On July 1, 2021, the Federal Trade Commission (FTC) announced that it settled allegations against Toronto-based Kuuhuub Inc., along with Kuuhuub's Finnish subsidiaries Kuu Hubb Oy and Recolor Oy (together, defendants), that defendants violated the Children's Online Privacy Protection Act Rule (COPPA Rule).1 The FTC alleged that defendants operated a coloring book mobile application that contained a section directed to children, and that defendants violated the COPPA Rule by failing to provide required COPPA notices and obtain verifiable parental consent prior to collecting, using, and disclosing personal information from children. As part of the settlement, defendants must implement new procedures, delete children's personal information, provide in-app notices and issue refunds to consumers, pay a civil penalty, and submit to routine compliance reporting.
The FTC's Complaint
The COPPA Rule applies to online service operators whose service, or a portion of the service, is directed to children under the age of 13 or who have actual knowledge that they collect information from children.2 It imposes rules surrounding the collection, use, and disclosure of personal information collected from children.
According to the FTC's complaint, while defendants' Recolor coloring book app (the App) was advertised as a "coloring book for adults," a portion of the App was directed to children under 13.3 The FTC noted that the App had various categories of pictures that could be colored in. These categories included a "Kids" category that featured simple characters that would appeal to children, including cartoonish animals.4 The complaint also noted that defendants received more than 120 reports by users and parents saying that children were using the App, roughly a dozen of which specifically mentioned children under 13. Although the FTC's complaint did not specifically allege that defendants had actual knowledge that they collected personal information from children under 13, the reports of use by children likely contributed to the FTC's conclusion that the "Kids" section of the App was directed to kids.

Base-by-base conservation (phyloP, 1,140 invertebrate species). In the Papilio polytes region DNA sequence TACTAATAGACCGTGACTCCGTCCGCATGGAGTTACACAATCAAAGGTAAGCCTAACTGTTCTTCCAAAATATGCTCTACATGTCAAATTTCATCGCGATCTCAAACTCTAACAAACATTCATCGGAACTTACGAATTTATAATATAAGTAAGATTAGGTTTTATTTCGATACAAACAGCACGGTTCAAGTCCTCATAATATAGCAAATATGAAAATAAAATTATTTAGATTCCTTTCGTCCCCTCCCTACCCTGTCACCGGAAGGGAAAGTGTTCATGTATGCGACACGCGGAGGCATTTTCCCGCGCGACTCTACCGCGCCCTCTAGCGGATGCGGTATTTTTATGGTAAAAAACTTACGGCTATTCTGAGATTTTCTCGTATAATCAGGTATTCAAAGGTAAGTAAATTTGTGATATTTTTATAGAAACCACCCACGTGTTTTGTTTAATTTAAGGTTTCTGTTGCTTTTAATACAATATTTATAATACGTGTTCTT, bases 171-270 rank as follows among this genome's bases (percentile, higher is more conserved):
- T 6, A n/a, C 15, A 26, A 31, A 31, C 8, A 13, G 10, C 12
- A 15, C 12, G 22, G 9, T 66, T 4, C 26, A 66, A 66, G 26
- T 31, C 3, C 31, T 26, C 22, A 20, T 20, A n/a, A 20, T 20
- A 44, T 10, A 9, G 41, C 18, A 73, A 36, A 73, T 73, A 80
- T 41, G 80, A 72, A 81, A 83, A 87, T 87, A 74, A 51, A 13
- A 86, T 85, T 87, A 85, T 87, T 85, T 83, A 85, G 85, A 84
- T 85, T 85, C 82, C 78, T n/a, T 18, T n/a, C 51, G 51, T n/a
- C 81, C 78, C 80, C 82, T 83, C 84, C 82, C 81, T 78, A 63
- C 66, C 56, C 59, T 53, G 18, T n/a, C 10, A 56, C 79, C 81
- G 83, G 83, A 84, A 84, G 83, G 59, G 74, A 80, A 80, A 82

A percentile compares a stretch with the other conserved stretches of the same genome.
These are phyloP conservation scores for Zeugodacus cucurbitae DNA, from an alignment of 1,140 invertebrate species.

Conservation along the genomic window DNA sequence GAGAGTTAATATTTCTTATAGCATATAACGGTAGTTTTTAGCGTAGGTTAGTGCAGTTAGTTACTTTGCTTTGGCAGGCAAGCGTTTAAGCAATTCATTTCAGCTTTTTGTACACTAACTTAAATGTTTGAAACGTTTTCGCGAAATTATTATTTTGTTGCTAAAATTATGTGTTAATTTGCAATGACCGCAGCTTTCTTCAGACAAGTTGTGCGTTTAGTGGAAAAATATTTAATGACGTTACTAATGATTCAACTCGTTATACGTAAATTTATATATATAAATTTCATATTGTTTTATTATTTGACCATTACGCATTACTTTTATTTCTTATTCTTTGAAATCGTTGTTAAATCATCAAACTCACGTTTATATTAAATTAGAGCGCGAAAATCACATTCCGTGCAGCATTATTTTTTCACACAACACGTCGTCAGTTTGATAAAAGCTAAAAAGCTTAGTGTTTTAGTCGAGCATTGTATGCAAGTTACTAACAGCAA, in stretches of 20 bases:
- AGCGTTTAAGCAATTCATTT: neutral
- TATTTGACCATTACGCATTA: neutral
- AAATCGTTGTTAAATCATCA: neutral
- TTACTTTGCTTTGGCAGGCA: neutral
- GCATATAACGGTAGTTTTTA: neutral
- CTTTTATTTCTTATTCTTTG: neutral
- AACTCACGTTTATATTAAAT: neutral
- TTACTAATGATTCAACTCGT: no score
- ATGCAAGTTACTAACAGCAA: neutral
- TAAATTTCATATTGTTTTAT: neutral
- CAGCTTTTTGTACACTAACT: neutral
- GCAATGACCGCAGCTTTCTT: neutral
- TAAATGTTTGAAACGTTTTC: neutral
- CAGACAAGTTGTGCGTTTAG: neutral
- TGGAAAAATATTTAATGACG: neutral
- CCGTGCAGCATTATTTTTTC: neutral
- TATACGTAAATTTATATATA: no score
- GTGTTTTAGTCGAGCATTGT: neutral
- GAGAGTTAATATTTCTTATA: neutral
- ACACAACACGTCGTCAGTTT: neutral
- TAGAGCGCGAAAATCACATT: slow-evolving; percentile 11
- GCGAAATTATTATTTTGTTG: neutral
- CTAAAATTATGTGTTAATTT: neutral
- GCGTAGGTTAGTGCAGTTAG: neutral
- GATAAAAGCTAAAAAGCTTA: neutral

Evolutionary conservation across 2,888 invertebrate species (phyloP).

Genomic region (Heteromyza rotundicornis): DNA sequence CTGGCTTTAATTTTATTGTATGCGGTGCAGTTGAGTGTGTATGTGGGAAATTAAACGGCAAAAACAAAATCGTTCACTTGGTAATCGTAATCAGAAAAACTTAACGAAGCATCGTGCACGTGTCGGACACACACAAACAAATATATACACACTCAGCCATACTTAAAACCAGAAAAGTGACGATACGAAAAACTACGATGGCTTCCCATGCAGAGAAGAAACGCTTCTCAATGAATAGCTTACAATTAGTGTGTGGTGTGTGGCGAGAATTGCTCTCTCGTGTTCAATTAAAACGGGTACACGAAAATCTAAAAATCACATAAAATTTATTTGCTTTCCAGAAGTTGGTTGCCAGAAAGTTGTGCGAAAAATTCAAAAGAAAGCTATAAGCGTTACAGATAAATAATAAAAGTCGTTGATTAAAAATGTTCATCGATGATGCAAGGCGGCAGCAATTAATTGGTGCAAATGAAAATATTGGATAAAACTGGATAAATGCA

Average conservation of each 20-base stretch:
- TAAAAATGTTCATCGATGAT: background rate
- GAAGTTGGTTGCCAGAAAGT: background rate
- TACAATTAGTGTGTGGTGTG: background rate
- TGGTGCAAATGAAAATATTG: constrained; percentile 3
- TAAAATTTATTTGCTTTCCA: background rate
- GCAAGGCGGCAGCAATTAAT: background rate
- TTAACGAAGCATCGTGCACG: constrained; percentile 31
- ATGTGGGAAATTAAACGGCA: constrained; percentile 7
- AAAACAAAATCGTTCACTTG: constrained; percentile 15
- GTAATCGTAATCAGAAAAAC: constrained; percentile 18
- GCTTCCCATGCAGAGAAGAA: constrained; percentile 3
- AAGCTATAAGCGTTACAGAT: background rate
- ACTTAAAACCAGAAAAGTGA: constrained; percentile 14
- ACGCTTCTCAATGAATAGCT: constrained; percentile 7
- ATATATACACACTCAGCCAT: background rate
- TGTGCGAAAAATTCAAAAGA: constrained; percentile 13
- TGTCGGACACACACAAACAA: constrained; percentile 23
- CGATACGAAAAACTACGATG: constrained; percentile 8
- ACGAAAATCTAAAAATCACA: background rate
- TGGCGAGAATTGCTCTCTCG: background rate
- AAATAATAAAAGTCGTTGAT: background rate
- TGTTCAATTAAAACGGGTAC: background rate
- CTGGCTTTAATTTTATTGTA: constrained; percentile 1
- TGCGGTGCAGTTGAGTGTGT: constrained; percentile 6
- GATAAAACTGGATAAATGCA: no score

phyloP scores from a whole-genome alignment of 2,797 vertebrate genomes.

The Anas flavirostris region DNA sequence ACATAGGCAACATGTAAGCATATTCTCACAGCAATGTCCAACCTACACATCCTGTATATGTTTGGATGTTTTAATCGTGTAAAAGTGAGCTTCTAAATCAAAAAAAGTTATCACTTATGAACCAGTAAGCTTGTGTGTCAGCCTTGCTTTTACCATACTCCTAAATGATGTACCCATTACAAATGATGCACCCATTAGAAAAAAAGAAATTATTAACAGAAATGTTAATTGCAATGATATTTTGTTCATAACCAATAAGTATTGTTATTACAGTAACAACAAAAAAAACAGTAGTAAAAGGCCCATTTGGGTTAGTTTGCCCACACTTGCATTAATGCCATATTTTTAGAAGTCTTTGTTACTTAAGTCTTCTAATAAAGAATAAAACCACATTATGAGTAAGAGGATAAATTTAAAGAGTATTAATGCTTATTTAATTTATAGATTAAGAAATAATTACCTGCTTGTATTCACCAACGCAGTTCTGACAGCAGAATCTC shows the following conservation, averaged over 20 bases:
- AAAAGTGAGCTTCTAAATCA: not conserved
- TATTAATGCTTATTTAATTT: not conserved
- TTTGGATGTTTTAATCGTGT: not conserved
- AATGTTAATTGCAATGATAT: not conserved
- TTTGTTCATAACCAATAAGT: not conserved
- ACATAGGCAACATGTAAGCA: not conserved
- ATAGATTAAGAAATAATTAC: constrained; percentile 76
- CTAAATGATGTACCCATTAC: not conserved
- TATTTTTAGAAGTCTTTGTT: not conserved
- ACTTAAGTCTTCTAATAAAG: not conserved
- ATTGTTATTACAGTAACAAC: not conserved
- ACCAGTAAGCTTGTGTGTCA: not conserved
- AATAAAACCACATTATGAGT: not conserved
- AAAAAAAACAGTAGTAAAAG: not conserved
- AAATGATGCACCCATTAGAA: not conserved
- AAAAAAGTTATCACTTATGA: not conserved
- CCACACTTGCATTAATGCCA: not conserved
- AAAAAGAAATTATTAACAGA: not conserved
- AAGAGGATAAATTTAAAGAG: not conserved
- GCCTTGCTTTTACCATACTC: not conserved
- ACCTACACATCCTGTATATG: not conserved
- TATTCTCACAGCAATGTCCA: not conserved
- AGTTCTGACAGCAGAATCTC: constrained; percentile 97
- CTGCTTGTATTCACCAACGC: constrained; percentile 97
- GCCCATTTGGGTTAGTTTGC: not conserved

The FTC alleged that defendants violated COPPA by improperly collecting, using, and sharing children's personal information. The App contained social media features that enabled users to publish their finished pictures to a gallery and write a caption; import photos from their device, such as a selfie, without review by the company; and like and comment on other users' pictures and follow other accounts.5 To access the App's social media features, users were required to create an account in the App by providing an email address, an account screen name, and an optional user description and profile picture.
The complaint also alleges that the App allowed third-party advertising networks to collect persistent identifiers for targeted advertising.6 The App did not inform networks that a portion of the users were children and did not ask the networks to refrain from using data collected from the App for targeted advertising. While users could buy subscriptions to remove advertisements, a subscription was not necessary in order to use the App.7
The complaint further alleged that, notwithstanding the defendants' collection of personal information from children—including first and last name, photographs, content of comments, descriptions of artwork, and persistent identifiers—defendants did not provide a sufficient general COPPA notice and a direct COPPA notice to parents or obtain verifiable parental consent.8
The Consent Order
Compliance with COPPA
As is customary in all COPPA consent orders, the order enjoins defendants from violating COPPA in the future, including by failing to provide COPPA-required privacy notice to parents; failing to obtain verifiable parental consent prior to processing personal information from children; failing to delete a child's personal information at the request of a parent; or retaining children's personal information for longer than is reasonably necessary to fulfill the purpose for which the information was collected.9
The order also requires defendants to delete all previously-collected personal information associated with children who created accounts on the App with a few exceptions, such as allowing the transfer of art from the platform to a device with the user's consent.10 Presumably because defendants do not have any way of reliably knowing whether an account was created by a child, the FTC included a proviso that allows defendants to comply with the deletion requirement by: (1) running search terms "or an equivalent method" approved by the FTC in order to identify child-created accounts, and delete information associated with those accounts; and (2) deleting personal information associated with a user's account where defendants have "actual knowledge" or "knowledge fairly implied on the basis of objective circumstances" that an account was created by a child. In addition, defendants must instruct third parties that received personal information from such accounts to delete personal information associated with those accounts.